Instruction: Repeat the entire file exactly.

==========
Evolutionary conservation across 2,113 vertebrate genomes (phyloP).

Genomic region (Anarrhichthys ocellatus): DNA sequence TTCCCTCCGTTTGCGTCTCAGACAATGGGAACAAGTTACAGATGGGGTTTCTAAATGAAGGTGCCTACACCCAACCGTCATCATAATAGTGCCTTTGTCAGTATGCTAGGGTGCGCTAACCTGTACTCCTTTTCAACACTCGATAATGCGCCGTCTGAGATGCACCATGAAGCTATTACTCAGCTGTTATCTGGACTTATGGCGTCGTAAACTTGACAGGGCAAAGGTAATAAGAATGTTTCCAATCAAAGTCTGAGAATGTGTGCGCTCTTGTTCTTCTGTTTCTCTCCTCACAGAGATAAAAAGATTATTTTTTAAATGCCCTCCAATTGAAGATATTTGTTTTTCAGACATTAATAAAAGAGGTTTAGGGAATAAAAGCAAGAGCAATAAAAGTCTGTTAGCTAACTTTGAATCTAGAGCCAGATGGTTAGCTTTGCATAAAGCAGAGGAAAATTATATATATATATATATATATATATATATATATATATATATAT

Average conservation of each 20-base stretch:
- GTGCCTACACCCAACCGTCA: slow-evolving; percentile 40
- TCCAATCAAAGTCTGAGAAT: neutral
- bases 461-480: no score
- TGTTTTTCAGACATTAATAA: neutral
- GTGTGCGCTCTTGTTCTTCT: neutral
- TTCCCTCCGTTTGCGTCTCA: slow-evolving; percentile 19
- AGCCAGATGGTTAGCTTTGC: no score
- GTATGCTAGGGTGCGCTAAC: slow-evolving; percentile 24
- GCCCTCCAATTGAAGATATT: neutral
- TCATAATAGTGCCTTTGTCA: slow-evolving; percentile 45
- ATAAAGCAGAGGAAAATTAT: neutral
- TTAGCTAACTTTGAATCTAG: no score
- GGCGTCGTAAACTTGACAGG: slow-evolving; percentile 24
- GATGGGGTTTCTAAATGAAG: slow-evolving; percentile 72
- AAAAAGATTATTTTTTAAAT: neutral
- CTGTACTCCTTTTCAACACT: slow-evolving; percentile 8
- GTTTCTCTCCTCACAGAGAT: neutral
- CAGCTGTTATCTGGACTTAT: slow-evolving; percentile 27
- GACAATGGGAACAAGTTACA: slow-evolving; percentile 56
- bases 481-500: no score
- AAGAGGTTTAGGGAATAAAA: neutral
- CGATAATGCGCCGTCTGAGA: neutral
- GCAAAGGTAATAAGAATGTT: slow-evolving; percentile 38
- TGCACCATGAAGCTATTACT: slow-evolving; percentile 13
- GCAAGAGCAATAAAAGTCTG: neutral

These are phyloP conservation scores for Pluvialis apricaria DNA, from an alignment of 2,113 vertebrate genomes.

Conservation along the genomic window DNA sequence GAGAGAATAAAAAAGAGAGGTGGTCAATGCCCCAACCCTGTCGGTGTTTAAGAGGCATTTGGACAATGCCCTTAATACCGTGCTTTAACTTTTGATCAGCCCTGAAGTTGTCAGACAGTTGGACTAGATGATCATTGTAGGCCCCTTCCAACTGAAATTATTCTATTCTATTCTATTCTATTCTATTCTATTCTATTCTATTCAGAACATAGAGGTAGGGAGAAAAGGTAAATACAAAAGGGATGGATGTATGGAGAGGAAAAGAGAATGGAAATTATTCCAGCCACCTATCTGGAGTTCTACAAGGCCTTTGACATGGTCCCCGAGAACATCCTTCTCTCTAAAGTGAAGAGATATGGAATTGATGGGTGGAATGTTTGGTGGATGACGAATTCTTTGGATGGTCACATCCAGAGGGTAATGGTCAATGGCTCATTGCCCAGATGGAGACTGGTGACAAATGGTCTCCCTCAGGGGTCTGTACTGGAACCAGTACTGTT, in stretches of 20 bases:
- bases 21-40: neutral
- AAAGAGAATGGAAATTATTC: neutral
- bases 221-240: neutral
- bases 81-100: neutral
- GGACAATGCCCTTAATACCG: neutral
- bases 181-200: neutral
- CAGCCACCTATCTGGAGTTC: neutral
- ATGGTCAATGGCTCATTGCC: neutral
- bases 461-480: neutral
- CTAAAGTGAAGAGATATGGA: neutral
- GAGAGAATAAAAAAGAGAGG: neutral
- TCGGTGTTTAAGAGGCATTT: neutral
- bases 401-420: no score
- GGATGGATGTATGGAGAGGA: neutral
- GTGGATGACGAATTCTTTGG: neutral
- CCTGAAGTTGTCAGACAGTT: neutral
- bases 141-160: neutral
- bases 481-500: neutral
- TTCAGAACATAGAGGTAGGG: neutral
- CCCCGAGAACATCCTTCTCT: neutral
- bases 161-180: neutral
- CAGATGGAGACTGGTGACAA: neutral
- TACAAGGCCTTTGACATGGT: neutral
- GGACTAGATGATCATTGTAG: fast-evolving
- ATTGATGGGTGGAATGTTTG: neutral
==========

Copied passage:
Evolutionary conservation across 2,113 vertebrate genomes (phyloP).

Genomic region (Anarrhichthys ocellatus): DNA sequence TTCCCTCCGTTTGCGTCTCAGACAATGGGAACAAGTTACAGATGGGGTTTCTAAATGAAGGTGCCTACACCCAACCGTCATCATAATAGTGCCTTTGTCAGTATGCTAGGGTGCGCTAACCTGTACTCCTTTTCAACACTCGATAATGCGCCGTCTGAGATGCACCATGAAGCTATTACTCAGCTGTTATCTGGACTTATGGCGTCGTAAACTTGACAGGGCAAAGGTAATAAGAATGTTTCCAATCAAAGTCTGAGAATGTGTGCGCTCTTGTTCTTCTGTTTCTCTCCTCACAGAGATAAAAAGATTATTTTTTAAATGCCCTCCAATTGAAGATATTTGTTTTTCAGACATTAATAAAAGAGGTTTAGGGAATAAAAGCAAGAGCAATAAAAGTCTGTTAGCTAACTTTGAATCTAGAGCCAGATGGTTAGCTTTGCATAAAGCAGAGGAAAATTATATATATATATATATATATATATATATATATATATATATAT

Average conservation of each 20-base stretch:
- GTGCCTACACCCAACCGTCA: slow-evolving; percentile 40
- TCCAATCAAAGTCTGAGAAT: neutral
- bases 461-480: no score
- TGTTTTTCAGACATTAATAA: neutral
- GTGTGCGCTCTTGTTCTTCT: neutral
- TTCCCTCCGTTTGCGTCTCA: slow-evolving; percentile 19
- AGCCAGATGGTTAGCTTTGC: no score
- GTATGCTAGGGTGCGCTAAC: slow-evolving; percentile 24
- GCCCTCCAATTGAAGATATT: neutral
- TCATAATAGTGCCTTTGTCA: slow-evolving; percentile 45
- ATAAAGCAGAGGAAAATTAT: neutral
- TTAGCTAACTTTGAATCTAG: no score
- GGCGTCGTAAACTTGACAGG: slow-evolving; percentile 24
- GATGGGGTTTCTAAATGAAG: slow-evolving; percentile 72
- AAAAAGATTATTTTTTAAAT: neutral
- CTGTACTCCTTTTCAACACT: slow-evolving; percentile 8
- GTTTCTCTCCTCACAGAGAT: neutral
- CAGCTGTTATCTGGACTTAT: slow-evolving; percentile 27
- GACAATGGGAACAAGTTACA: slow-evolving; percentile 56
- bases 481-500: no score
- AAGAGGTTTAGGGAATAAAA: neutral
- CGATAATGCGCCGTCTGAGA: neutral
- GCAAAGGTAATAAGAATGTT: slow-evolving; percentile 38
- TGCACCATGAAGCTATTACT: slow-evolving; percentile 13
- GCAAGAGCAATAAAAGTCTG: neutral

These are phyloP conservation scores for Pluvialis apricaria DNA, from an alignment of 2,113 vertebrate genomes.

Conservation along the genomic window DNA sequence GAGAGAATAAAAAAGAGAGGTGGTCAATGCCCCAACCCTGTCGGTGTTTAAGAGGCATTTGGACAATGCCCTTAATACCGTGCTTTAACTTTTGATCAGCCCTGAAGTTGTCAGACAGTTGGACTAGATGATCATTGTAGGCCCCTTCCAACTGAAATTATTCTATTCTATTCTATTCTATTCTATTCTATTCTATTCTATTCAGAACATAGAGGTAGGGAGAAAAGGTAAATACAAAAGGGATGGATGTATGGAGAGGAAAAGAGAATGGAAATTATTCCAGCCACCTATCTGGAGTTCTACAAGGCCTTTGACATGGTCCCCGAGAACATCCTTCTCTCTAAAGTGAAGAGATATGGAATTGATGGGTGGAATGTTTGGTGGATGACGAATTCTTTGGATGGTCACATCCAGAGGGTAATGGTCAATGGCTCATTGCCCAGATGGAGACTGGTGACAAATGGTCTCCCTCAGGGGTCTGTACTGGAACCAGTACTGTT, in stretches of 20 bases:
- bases 21-40: neutral
- AAAGAGAATGGAAATTATTC: neutral
- bases 221-240: neutral
- bases 81-100: neutral
- GGACAATGCCCTTAATACCG: neutral
- bases 181-200: neutral
- CAGCCACCTATCTGGAGTTC: neutral
- ATGGTCAATGGCTCATTGCC: neutral
- bases 461-480: neutral
- CTAAAGTGAAGAGATATGGA: neutral
- GAGAGAATAAAAAAGAGAGG: neutral
- TCGGTGTTTAAGAGGCATTT: neutral
- bases 401-420: no score
- GGATGGATGTATGGAGAGGA: neutral
- GTGGATGACGAATTCTTTGG: neutral
- CCTGAAGTTGTCAGACAGTT: neutral
- bases 141-160: neutral
- bases 481-500: neutral
- TTCAGAACATAGAGGTAGGG: neutral
- CCCCGAGAACATCCTTCTCT: neutral
- bases 161-180: neutral
- CAGATGGAGACTGGTGACAA: neutral
- TACAAGGCCTTTGACATGGT: neutral
- GGACTAGATGATCATTGTAG: fast-evolving
- ATTGATGGGTGGAATGTTTG: neutral